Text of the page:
Thank you, Jane. As I said, you can meet Jane on Dec. 10 at The Poisoned Pen. And, you can order a signed copy of Glow of Death through the Web Store.


James Church & Inspector O

You probably missed the fascinating story about “James Church”, the mysterious author of the Inspector O crime novels set in North Korea. Written by Tim Sullivan, it was featured on AP’s “The Big Story” in August.

Now that we have signed copies of the latest Inspector O novel, The Gentleman from Japan, we thought you might want to read Sullivan’s story about the author.


Here’s the summary of the book.

James Church’s Inspector O novels have been hailed as “crackling good” ( The Washington Post ). Now Church-a former Western intelligence officer who pulls back the curtain on the hidden world of North Korea in a way that no one else can-comes roaring back with an unputdownable new novel.

A Spanish factory near Barcelona is secretly producing-under the guise of a dumpling maker-a key machine for the production of nuclear weapons. Western intelligence has gotten wind of this and believes that the machine is meant for North Korea. It is deemed imperative either to disable the machine before it leaves the factory or intercept it. Inspector O is recruited by an old friend to take part in an operation to disrupt the plans for shipping the machine.

The buyer of the machine has constructed an elaborate double-blind story, making it appear as if the purchaser is a Japanese criminal organization acting on behalf of the North Koreans. Information has been carefully planted and events set up to lead Western intelligence operatives to that conclusion. The feints include a flurry of murders in the northeast Chinese city of Yanji, on the border with North Korea, where O’s nephew is the chief of State Security.

Church’s latest Inspector O novel full of suspense, is not one that you will be able to stop reading.

You can buy a signed copy of The Gentleman from Japan through the Web Store.

Kaye Wilkinson Barley’s Favorite Christmas Mystery

I should have known what Kaye Wilkinson Barley would pick as her favorite Christmas mystery when I asked friends in the crime fiction community to write pieces for the blog. But, I’m saving the special photo for the end.

You might know Kaye from DorothyL or Jungle Red Writers ( She has the space at Jungle Reds on the first Sunday of each month. She’s the author of Whimsey: A Novel, and My Name is Harley and This is My Story. Barley has also written short stories for anthologies including this year’s Bouchercon collection, Blood on the Bayou. Kaye blogs at Her author page is

Thanks for the piece, Kaye!



My favorite Christmas mystery is Margaret Maron’s “Corpus Christmas,”  and I re-read it every year during the holidays.  The scene is The Erich Bruel House, referred to as “a relic of Manhattan’s Gilded Age.”  This is a Sigrid Harald novel and probably my favorite of the series, although I recommend the series be read in order.  Sigrid and Oscar Nauman, famous artist and Sigrid’s significant other, are attending a Christmas party at the Bruel House in Oscar’s honor.  The Bruel House has lived many years on art donations, public monetary donations and a trust fund that is dwindling.  Trustees, old and new, have differing opinions on how to bring The Bruel House back to its once proud glory.  A trustee is found dead the morning after the party and Sigrid returns to the scene to investigate, which is much more her métier than party guest, as she is not a social person, by any means.  There’s no shortage of suspects as the dead trustee was pretty much no one’s favorite person.  If you like Christmas mysteries, you’ll enjoy Corpus Christmas. If, like me, you’re a fan of art and the people who populate the art world, this is a book for you.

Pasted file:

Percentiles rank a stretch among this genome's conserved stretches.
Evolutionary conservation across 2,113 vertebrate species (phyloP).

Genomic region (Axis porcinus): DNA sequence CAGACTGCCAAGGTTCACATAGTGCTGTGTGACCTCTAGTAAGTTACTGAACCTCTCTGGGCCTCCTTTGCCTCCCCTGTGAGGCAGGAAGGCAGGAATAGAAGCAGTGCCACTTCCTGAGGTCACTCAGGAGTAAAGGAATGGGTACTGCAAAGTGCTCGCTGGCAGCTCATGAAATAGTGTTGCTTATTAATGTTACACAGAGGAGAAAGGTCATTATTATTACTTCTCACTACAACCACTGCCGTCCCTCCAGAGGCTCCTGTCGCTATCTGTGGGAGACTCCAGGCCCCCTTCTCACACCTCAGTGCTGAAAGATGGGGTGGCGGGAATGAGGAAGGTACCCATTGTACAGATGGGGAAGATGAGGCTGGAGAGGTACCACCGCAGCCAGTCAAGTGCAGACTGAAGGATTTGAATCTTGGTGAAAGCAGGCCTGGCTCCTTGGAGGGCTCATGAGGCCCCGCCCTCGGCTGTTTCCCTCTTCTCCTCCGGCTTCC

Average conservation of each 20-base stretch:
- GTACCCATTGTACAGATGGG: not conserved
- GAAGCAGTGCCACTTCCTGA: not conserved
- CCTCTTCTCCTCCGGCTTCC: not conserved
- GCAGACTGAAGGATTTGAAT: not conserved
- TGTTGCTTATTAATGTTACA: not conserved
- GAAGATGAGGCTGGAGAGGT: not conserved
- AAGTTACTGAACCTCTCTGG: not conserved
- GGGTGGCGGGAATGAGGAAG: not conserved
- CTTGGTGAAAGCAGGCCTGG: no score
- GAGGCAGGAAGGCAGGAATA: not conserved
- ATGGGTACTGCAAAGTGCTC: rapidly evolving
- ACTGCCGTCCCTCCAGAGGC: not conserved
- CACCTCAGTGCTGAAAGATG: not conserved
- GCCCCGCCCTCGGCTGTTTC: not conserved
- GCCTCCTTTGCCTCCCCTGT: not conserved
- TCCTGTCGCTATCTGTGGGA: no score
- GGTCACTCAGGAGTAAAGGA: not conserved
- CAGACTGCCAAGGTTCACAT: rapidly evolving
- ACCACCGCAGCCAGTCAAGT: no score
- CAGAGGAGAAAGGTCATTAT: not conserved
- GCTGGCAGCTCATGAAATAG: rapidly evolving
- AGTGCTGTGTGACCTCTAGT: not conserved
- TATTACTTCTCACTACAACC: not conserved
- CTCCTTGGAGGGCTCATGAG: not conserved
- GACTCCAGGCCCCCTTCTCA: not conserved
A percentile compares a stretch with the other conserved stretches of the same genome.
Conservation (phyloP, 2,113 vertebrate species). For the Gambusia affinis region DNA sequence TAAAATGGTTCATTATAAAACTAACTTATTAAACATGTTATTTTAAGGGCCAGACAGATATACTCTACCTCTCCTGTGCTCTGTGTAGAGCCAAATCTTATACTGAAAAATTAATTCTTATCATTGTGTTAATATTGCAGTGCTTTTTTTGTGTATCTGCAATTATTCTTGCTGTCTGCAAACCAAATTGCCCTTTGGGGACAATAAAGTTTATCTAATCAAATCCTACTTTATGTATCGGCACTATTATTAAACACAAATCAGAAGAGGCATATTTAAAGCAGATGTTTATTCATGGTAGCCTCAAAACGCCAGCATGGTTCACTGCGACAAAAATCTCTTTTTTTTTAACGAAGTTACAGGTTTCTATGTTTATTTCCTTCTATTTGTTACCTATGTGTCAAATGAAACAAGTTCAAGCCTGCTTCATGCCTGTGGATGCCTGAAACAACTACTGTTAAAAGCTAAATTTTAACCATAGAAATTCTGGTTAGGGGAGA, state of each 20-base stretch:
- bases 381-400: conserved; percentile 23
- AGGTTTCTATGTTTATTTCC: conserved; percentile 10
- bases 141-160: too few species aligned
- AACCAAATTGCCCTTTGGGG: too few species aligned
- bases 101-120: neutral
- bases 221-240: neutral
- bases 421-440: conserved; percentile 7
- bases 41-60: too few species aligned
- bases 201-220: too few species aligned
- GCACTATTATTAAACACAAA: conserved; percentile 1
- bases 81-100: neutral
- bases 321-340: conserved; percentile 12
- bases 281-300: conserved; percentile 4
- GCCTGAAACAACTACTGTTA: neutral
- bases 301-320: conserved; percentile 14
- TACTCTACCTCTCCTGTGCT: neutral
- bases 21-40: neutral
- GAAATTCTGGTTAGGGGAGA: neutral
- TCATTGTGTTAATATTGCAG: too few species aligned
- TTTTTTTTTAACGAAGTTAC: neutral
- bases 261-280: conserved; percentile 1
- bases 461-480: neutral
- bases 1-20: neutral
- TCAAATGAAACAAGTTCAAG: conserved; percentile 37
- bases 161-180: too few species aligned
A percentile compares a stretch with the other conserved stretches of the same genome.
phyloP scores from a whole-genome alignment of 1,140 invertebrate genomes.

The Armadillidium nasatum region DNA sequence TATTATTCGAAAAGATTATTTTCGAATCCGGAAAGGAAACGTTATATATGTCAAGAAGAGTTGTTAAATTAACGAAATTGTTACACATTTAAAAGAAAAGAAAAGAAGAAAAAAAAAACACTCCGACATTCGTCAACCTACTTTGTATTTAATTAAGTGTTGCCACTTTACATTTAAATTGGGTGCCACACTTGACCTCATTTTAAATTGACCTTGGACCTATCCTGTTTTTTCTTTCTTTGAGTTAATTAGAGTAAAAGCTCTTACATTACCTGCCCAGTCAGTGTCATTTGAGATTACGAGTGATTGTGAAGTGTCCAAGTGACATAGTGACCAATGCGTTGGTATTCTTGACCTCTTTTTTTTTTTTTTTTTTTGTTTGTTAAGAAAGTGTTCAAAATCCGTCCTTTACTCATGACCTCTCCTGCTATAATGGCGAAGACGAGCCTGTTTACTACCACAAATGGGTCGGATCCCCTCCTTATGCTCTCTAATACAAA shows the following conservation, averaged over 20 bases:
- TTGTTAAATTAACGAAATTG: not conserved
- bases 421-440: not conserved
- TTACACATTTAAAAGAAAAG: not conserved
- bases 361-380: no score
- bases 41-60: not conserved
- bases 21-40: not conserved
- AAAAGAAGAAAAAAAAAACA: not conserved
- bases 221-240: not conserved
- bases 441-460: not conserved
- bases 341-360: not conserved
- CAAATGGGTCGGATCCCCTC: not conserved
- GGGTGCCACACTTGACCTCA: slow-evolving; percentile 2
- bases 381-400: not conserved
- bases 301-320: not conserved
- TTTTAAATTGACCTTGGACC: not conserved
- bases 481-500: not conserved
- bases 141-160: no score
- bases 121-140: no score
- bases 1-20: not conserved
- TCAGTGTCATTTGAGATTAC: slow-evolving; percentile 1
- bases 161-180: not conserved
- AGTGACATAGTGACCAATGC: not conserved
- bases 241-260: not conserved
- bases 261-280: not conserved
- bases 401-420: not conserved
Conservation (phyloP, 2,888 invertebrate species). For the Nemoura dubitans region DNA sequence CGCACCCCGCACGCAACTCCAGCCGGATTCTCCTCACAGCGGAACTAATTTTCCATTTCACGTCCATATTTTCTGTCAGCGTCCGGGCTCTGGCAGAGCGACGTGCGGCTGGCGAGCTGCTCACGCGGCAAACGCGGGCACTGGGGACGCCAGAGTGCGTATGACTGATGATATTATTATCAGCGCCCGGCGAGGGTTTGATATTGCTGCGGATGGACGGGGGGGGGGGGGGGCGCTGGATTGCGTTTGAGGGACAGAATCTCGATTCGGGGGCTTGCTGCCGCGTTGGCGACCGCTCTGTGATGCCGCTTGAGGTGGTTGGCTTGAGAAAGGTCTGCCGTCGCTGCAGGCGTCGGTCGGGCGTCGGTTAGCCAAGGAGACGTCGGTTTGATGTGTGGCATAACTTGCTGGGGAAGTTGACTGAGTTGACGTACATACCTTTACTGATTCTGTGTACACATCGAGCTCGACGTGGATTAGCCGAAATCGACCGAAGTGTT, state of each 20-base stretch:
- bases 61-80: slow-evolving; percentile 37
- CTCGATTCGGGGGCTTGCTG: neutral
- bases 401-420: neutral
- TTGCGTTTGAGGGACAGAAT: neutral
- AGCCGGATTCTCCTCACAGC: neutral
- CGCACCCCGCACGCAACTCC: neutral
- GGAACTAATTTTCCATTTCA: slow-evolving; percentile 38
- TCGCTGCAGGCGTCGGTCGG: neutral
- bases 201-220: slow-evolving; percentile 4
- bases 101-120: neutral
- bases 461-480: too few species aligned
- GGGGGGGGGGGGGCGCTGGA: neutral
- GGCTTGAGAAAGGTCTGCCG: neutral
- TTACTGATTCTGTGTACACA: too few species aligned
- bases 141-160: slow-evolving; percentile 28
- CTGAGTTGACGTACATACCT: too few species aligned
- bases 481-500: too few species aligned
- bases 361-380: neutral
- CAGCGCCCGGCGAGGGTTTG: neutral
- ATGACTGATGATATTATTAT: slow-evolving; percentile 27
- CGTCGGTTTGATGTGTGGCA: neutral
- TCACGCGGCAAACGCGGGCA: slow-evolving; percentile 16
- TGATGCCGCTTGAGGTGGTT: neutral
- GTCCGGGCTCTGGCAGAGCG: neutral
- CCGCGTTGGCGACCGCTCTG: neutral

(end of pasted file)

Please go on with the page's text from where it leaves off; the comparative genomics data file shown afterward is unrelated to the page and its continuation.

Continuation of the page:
Kaye Wilkinson Barley and Margaret Maron

If you’re looking for copies of Margaret Maron’s Corpus Christmas or Kaye Wilkinson Barley’s Whimsey: A Novel, we can special order them through the Web Store for you.

Mark Pryor and His Love of Paris

Author Mark Pryor set several of his Hugo Marston mysteries in Paris, including his first one, The Bookseller, and his most recent, The Paris Librarian.

If you’re a fan of the series, or of Paris, you might want to read Pryor’s article in The Good Life: France Magazine. Pryor discusses his love of the city in “Paris Mon Amour“.

Mark Pryor’s books feature Hugo Marston, former FBI profiler turned head of security at the U.S. embassy in London. They’re available through the Web Store.

Pierce Brown for AuthorShorts

Pierce Brown, author of the Red Rising trilogy, recently did an AuthorShorts for Penguin Random House. He talks about his career before writing, and the ideal environment for writing.


Here’s the clip.

Pierce has been at The Poisoned Pen several times. Red Rising and the sequels are available through the Web Store.



Hot Book of the Week

Did you see that Linda Fairstein’s Into the Lion’s Den is the Hot Book of the Week?


Here’s the description from the Web Store if you’re thinking about buying it as a gift.

Watch out, Nancy Drew—Devlin Quick is smart, strong, and she will DEFINITELY close the case in this thrilling new mystery series for girls and boys from New York Times bestselling author Linda Fairstein

Someone has stolen a page from a rare book in the New York Public Library. At least, that’s what Devlin’s friend Liza thinks she’s seen, but she can’t be sure. Any other kid might not see a crime here, but Devlin Quick is courageous and confident, and she knows she has to bring this man to justice—even if it means breathlessly racing around the city to collect evidence. But who is this thief? And what could the page—an old map—possibly lead to? With her wits, persistence, and the help of New York City’s finest (and, okay, a little bit of help from her police commissioner mother, too), Dev and her friends piece the clues together to uncover a mystery that’s bigger than anyone expected—and more fun, too.

With all of the heart-pounding excitement that made her internationally bestselling Alexandra Cooper series a hit, Linda Fairstein paves the way for another unstoppable heroine . . . even if she is only twelve.

We have signed copies available.

Linda Fairstein has been writing mysteries since she was just about Devlin Quick’s age, as shown in this video from Penguin Random House.

Just think, your gift of this book could set a new writer on the same path as Linda Fairstein.